Sociable Killers

New studies of the white shark (aka great white) show that its social life and hunting strategies are complex

white shark

Lured by a seal-shaped decoy that has been pulled along the surface on a fishing line, a white shark breaches completely out of the water. 

Alexandra Barron, courtesy of the ReefQuest Centre for Shark Research (www.elasmo-research.org)
As for habitat, the white shark prefers cool and temperate seas worldwide. Its brain, swimming muscles, and gut maintain a temperature as much as twenty-five Fahrenheit degrees warmer than the water. That enables white sharks to exploit cold, prey-rich waters, but it also exacts a price: they must eat a great deal to fuel their high metabolism.

The white shark’s diet includes bony fish, crabs, rays, sea birds, other sharks, snails, squid, and turtles, but marine mammals may be its favorite meal. Many of them are big, powerful animals in their own right, but predators with the means to catch them hit caloric pay dirt when they sink their teeth into the mammals’ thick layer of blubber. Pound for pound, fat has more than twice as many calories as protein. By one estimate, a fifteen-foot white shark that consumes sixty-five pounds of whale blubber can go a month and a half without feeding again.

In fact, a white shark can store as much as 10 percent of its body mass in a lobe of its stomach, enabling it to gorge when the opportunity arises (such as when it encounters a whale carcass) and live off its hoard for extended periods. Usually, though, white sharks eat more moderately.

How does a white shark decide what to eat? A model known as optimal foraging theory offers a mathematical explanation of how predators weigh the calorie content of food against the energetic cost of searching for it and handling it. According to the theory, predators employ one of two basic strategies: they seek to maximize either energy or numbers. Energy maximizers selectively eat only high-calorie prey. Their search costs are high, but so is the energy payoff per meal. Numbers maximizers, by contrast, eat whatever kind of prey is most abundant, regardless of its energy content, thereby keeping per-meal search costs low.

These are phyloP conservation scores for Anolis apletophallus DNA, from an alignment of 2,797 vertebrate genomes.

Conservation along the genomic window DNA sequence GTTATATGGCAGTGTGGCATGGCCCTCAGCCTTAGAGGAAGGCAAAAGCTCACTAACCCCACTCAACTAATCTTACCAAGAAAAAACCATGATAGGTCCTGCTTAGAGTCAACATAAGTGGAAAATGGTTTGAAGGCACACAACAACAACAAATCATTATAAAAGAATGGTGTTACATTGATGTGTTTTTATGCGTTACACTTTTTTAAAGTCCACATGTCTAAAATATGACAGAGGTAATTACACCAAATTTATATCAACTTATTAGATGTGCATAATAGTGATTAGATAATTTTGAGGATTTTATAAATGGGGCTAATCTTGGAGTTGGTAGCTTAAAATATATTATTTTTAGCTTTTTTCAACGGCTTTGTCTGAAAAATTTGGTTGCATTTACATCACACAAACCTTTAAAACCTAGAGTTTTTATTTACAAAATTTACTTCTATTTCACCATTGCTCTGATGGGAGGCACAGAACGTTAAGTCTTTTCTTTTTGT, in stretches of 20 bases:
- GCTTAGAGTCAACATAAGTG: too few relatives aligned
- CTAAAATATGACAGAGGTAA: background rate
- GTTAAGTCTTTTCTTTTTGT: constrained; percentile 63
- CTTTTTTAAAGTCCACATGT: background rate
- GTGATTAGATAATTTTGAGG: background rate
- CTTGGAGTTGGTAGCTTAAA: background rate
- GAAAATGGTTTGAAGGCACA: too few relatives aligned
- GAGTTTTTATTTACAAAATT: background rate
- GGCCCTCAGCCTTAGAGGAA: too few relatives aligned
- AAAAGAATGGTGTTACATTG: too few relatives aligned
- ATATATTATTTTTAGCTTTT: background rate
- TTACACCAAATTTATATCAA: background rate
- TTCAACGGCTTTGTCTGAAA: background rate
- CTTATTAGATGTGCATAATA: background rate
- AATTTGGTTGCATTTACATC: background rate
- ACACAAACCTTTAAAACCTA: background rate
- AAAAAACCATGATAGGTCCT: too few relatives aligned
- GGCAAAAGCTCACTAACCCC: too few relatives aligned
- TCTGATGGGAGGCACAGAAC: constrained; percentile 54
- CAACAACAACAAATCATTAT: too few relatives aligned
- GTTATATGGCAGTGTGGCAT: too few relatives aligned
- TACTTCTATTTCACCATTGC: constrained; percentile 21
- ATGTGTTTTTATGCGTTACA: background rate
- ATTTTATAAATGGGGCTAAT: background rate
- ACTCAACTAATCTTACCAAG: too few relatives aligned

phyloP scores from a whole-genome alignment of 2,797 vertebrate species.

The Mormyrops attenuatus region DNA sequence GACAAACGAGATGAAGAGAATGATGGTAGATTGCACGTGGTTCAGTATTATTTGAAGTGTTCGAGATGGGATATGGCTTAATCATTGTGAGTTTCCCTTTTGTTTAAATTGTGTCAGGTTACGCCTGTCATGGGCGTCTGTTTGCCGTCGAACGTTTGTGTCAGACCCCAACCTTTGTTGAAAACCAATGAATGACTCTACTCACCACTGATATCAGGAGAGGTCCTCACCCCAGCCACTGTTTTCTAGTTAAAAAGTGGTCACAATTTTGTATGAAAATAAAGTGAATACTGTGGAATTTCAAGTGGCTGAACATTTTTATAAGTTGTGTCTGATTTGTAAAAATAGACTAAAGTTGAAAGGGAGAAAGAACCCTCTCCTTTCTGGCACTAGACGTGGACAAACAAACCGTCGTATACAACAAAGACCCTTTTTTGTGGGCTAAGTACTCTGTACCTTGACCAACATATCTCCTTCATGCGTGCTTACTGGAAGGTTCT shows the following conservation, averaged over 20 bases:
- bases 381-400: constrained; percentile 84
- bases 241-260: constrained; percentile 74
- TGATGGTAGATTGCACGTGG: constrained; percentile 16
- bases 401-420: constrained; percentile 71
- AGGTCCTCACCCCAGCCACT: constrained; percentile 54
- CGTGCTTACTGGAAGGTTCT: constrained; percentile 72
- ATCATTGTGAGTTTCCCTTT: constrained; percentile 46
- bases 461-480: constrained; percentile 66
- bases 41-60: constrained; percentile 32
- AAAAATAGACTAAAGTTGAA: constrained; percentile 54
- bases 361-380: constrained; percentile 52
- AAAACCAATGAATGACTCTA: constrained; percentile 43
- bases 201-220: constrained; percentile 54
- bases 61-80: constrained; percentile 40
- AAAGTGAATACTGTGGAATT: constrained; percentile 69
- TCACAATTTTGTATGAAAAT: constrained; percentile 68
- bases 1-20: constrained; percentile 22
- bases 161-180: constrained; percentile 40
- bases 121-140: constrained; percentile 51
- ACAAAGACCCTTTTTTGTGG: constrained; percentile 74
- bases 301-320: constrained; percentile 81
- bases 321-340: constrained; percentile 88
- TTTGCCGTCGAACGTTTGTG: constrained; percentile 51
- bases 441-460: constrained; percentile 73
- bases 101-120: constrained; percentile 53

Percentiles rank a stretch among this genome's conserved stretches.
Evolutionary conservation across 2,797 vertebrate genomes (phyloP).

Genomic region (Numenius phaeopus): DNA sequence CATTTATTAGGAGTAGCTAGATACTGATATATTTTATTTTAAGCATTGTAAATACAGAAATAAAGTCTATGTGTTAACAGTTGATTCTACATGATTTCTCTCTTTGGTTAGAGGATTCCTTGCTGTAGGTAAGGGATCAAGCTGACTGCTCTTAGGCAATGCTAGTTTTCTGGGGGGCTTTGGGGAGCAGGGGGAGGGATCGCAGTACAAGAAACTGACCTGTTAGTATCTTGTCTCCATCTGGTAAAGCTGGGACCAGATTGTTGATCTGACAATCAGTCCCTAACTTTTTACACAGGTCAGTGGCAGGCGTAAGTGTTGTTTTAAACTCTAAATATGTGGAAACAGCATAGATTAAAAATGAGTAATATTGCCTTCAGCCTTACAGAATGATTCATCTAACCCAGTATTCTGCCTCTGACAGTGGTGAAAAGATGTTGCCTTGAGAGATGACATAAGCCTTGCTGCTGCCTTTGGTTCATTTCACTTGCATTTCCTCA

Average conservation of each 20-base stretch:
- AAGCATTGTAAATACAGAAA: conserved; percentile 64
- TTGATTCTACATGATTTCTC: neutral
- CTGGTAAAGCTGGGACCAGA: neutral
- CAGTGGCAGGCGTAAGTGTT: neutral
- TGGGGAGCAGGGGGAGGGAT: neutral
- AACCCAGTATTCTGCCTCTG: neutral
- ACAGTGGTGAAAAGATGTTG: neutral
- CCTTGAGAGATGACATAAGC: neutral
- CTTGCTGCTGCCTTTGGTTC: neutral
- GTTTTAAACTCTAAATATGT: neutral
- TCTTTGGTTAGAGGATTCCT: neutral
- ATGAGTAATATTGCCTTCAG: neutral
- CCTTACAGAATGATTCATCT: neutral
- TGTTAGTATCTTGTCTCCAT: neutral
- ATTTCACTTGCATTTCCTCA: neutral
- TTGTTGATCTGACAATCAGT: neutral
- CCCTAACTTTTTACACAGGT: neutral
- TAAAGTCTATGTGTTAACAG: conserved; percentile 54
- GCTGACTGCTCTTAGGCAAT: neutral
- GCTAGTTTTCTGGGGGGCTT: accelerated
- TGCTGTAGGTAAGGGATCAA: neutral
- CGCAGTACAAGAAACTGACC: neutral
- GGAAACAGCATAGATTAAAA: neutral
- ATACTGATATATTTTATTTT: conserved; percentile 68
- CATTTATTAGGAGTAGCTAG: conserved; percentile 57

Based on optimal foraging theory, A. Peter Klimley, a marine biologist at the University of California, Davis, has proposed an intriguing theory about the feeding behavior of the white shark. According to Klimley’s theory, white sharks are energy maximizers, so they reject low-fat foods. That neatly explains why they often feed on seals and sea lions but rarely on penguins and sea otters, which are notably less fatty. As we mentioned earlier, however, white sharks eat many other kinds of prey. Although those prey may be low-cal, compared with sea mammals, they may also be easier to find and catch, and thus sometimes energetically more attractive. It seems likely that white sharks follow both strategies, depending on which is the more profitable in a given circumstance.

Of all marine mammals, newly weaned seals and sea lions may offer the best energy bargain for white sharks. They have a thick layer of blubber, limited diving and fighting skills, and a naïveté about the dangers lurking below.

Furthermore, they weigh in at about sixty pounds, a good meal by anyone’s standards. Their seasonal presence at certain offshore islands—Seal Island, the Farallon Islands off San Francisco, and the Neptune Islands off South Australia—draws white sharks from far and wide. Each winter, white sharks drop by Seal Island for between a few hours and a few weeks, to feast on young-of-the-year Cape fur seals. White sharks that visit either Seal Island or the Farallon Islands come back year after year, making those islands the marine equivalent of truck stops.

Far from being the indiscriminate killers the movies have portrayed, white sharks are quite selective in targeting their prey. But on what basis does a shark select one individual from a group of superficially similar animals? No one knows for sure. Many investigators think predators that rely on single-species prey groups, such as schools of fish or pods of dolphins, have developed a keen sense for subtle individual differences that indicate vulnerability. An individual that lags behind, turns a little slower, or ventures just a bit farther from the group may catch the predator’s eye. Such cues may be at work when a white shark picks a young, vulnerable Cape fur seal out of the larger seal population at Seal Island.

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